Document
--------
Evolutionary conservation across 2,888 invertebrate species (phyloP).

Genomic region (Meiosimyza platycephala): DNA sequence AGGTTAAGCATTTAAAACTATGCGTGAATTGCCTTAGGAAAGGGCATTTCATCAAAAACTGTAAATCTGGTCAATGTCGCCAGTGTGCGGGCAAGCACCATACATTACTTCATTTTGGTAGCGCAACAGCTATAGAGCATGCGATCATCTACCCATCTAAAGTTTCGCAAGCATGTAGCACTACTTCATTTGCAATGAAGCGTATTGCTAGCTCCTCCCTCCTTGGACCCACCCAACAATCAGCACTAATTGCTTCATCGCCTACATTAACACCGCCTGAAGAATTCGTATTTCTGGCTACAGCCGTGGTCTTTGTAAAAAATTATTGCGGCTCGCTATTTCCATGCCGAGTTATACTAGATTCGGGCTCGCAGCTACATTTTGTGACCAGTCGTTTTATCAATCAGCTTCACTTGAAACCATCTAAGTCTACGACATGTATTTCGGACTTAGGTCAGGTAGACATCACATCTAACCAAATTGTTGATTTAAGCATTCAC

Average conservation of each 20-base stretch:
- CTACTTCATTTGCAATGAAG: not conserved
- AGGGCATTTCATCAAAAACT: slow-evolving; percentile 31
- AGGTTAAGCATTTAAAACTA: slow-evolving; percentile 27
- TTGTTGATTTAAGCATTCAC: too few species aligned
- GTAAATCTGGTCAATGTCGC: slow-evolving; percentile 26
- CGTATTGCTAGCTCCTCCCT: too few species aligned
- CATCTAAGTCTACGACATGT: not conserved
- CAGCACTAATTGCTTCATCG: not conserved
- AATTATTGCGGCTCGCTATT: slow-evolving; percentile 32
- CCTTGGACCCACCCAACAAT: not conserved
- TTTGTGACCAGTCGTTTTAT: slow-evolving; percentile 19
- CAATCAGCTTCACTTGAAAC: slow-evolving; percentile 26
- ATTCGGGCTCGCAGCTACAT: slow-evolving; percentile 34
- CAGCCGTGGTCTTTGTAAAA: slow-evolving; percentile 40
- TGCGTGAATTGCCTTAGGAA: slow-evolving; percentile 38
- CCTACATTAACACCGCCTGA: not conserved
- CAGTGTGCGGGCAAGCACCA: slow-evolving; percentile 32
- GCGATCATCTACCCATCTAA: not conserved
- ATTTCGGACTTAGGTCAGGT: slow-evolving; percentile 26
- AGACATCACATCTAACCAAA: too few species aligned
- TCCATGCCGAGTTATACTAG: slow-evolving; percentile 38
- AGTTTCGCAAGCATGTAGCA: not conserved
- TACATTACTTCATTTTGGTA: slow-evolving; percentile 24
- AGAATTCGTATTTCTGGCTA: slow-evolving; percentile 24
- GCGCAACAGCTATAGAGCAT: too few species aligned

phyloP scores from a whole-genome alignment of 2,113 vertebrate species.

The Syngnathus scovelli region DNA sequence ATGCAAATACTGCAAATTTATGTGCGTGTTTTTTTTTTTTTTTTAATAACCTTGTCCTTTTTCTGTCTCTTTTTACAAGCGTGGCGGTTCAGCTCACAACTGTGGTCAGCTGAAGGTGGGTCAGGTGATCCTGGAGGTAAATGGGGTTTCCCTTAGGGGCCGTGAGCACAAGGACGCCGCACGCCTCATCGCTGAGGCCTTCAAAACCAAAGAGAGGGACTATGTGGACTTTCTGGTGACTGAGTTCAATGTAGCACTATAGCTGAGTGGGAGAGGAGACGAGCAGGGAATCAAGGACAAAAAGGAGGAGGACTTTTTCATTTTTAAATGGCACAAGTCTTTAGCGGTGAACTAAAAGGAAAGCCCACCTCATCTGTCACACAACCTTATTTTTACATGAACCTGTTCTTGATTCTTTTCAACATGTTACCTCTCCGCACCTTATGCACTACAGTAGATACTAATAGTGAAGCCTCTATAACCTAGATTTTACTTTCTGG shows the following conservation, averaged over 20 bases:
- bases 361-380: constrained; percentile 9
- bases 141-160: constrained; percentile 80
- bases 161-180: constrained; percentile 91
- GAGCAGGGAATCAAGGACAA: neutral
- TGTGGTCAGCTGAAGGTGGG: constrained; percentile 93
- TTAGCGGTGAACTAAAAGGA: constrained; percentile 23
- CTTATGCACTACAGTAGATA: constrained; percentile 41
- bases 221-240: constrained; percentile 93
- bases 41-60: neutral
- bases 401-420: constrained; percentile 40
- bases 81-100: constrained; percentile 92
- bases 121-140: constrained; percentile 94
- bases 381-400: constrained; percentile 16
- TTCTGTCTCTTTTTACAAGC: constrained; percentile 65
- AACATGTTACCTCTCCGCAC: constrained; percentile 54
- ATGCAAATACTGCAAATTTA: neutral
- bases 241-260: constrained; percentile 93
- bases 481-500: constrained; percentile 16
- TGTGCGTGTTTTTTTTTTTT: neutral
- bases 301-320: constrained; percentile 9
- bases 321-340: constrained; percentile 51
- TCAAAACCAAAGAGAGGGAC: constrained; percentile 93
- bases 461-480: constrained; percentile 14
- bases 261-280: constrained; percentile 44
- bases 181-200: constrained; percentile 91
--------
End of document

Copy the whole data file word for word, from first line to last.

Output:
Evolutionary conservation across 2,888 invertebrate species (phyloP).

Genomic region (Meiosimyza platycephala): DNA sequence AGGTTAAGCATTTAAAACTATGCGTGAATTGCCTTAGGAAAGGGCATTTCATCAAAAACTGTAAATCTGGTCAATGTCGCCAGTGTGCGGGCAAGCACCATACATTACTTCATTTTGGTAGCGCAACAGCTATAGAGCATGCGATCATCTACCCATCTAAAGTTTCGCAAGCATGTAGCACTACTTCATTTGCAATGAAGCGTATTGCTAGCTCCTCCCTCCTTGGACCCACCCAACAATCAGCACTAATTGCTTCATCGCCTACATTAACACCGCCTGAAGAATTCGTATTTCTGGCTACAGCCGTGGTCTTTGTAAAAAATTATTGCGGCTCGCTATTTCCATGCCGAGTTATACTAGATTCGGGCTCGCAGCTACATTTTGTGACCAGTCGTTTTATCAATCAGCTTCACTTGAAACCATCTAAGTCTACGACATGTATTTCGGACTTAGGTCAGGTAGACATCACATCTAACCAAATTGTTGATTTAAGCATTCAC

Average conservation of each 20-base stretch:
- CTACTTCATTTGCAATGAAG: not conserved
- AGGGCATTTCATCAAAAACT: slow-evolving; percentile 31
- AGGTTAAGCATTTAAAACTA: slow-evolving; percentile 27
- TTGTTGATTTAAGCATTCAC: too few species aligned
- GTAAATCTGGTCAATGTCGC: slow-evolving; percentile 26
- CGTATTGCTAGCTCCTCCCT: too few species aligned
- CATCTAAGTCTACGACATGT: not conserved
- CAGCACTAATTGCTTCATCG: not conserved
- AATTATTGCGGCTCGCTATT: slow-evolving; percentile 32
- CCTTGGACCCACCCAACAAT: not conserved
- TTTGTGACCAGTCGTTTTAT: slow-evolving; percentile 19
- CAATCAGCTTCACTTGAAAC: slow-evolving; percentile 26
- ATTCGGGCTCGCAGCTACAT: slow-evolving; percentile 34
- CAGCCGTGGTCTTTGTAAAA: slow-evolving; percentile 40
- TGCGTGAATTGCCTTAGGAA: slow-evolving; percentile 38
- CCTACATTAACACCGCCTGA: not conserved
- CAGTGTGCGGGCAAGCACCA: slow-evolving; percentile 32
- GCGATCATCTACCCATCTAA: not conserved
- ATTTCGGACTTAGGTCAGGT: slow-evolving; percentile 26
- AGACATCACATCTAACCAAA: too few species aligned
- TCCATGCCGAGTTATACTAG: slow-evolving; percentile 38
- AGTTTCGCAAGCATGTAGCA: not conserved
- TACATTACTTCATTTTGGTA: slow-evolving; percentile 24
- AGAATTCGTATTTCTGGCTA: slow-evolving; percentile 24
- GCGCAACAGCTATAGAGCAT: too few species aligned

phyloP scores from a whole-genome alignment of 2,113 vertebrate species.

The Syngnathus scovelli region DNA sequence ATGCAAATACTGCAAATTTATGTGCGTGTTTTTTTTTTTTTTTTAATAACCTTGTCCTTTTTCTGTCTCTTTTTACAAGCGTGGCGGTTCAGCTCACAACTGTGGTCAGCTGAAGGTGGGTCAGGTGATCCTGGAGGTAAATGGGGTTTCCCTTAGGGGCCGTGAGCACAAGGACGCCGCACGCCTCATCGCTGAGGCCTTCAAAACCAAAGAGAGGGACTATGTGGACTTTCTGGTGACTGAGTTCAATGTAGCACTATAGCTGAGTGGGAGAGGAGACGAGCAGGGAATCAAGGACAAAAAGGAGGAGGACTTTTTCATTTTTAAATGGCACAAGTCTTTAGCGGTGAACTAAAAGGAAAGCCCACCTCATCTGTCACACAACCTTATTTTTACATGAACCTGTTCTTGATTCTTTTCAACATGTTACCTCTCCGCACCTTATGCACTACAGTAGATACTAATAGTGAAGCCTCTATAACCTAGATTTTACTTTCTGG shows the following conservation, averaged over 20 bases:
- bases 361-380: constrained; percentile 9
- bases 141-160: constrained; percentile 80
- bases 161-180: constrained; percentile 91
- GAGCAGGGAATCAAGGACAA: neutral
- TGTGGTCAGCTGAAGGTGGG: constrained; percentile 93
- TTAGCGGTGAACTAAAAGGA: constrained; percentile 23
- CTTATGCACTACAGTAGATA: constrained; percentile 41
- bases 221-240: constrained; percentile 93
- bases 41-60: neutral
- bases 401-420: constrained; percentile 40
- bases 81-100: constrained; percentile 92
- bases 121-140: constrained; percentile 94
- bases 381-400: constrained; percentile 16
- TTCTGTCTCTTTTTACAAGC: constrained; percentile 65
- AACATGTTACCTCTCCGCAC: constrained; percentile 54
- ATGCAAATACTGCAAATTTA: neutral
- bases 241-260: constrained; percentile 93
- bases 481-500: constrained; percentile 16
- TGTGCGTGTTTTTTTTTTTT: neutral
- bases 301-320: constrained; percentile 9
- bases 321-340: constrained; percentile 51
- TCAAAACCAAAGAGAGGGAC: constrained; percentile 93
- bases 461-480: constrained; percentile 14
- bases 261-280: constrained; percentile 44
- bases 181-200: constrained; percentile 91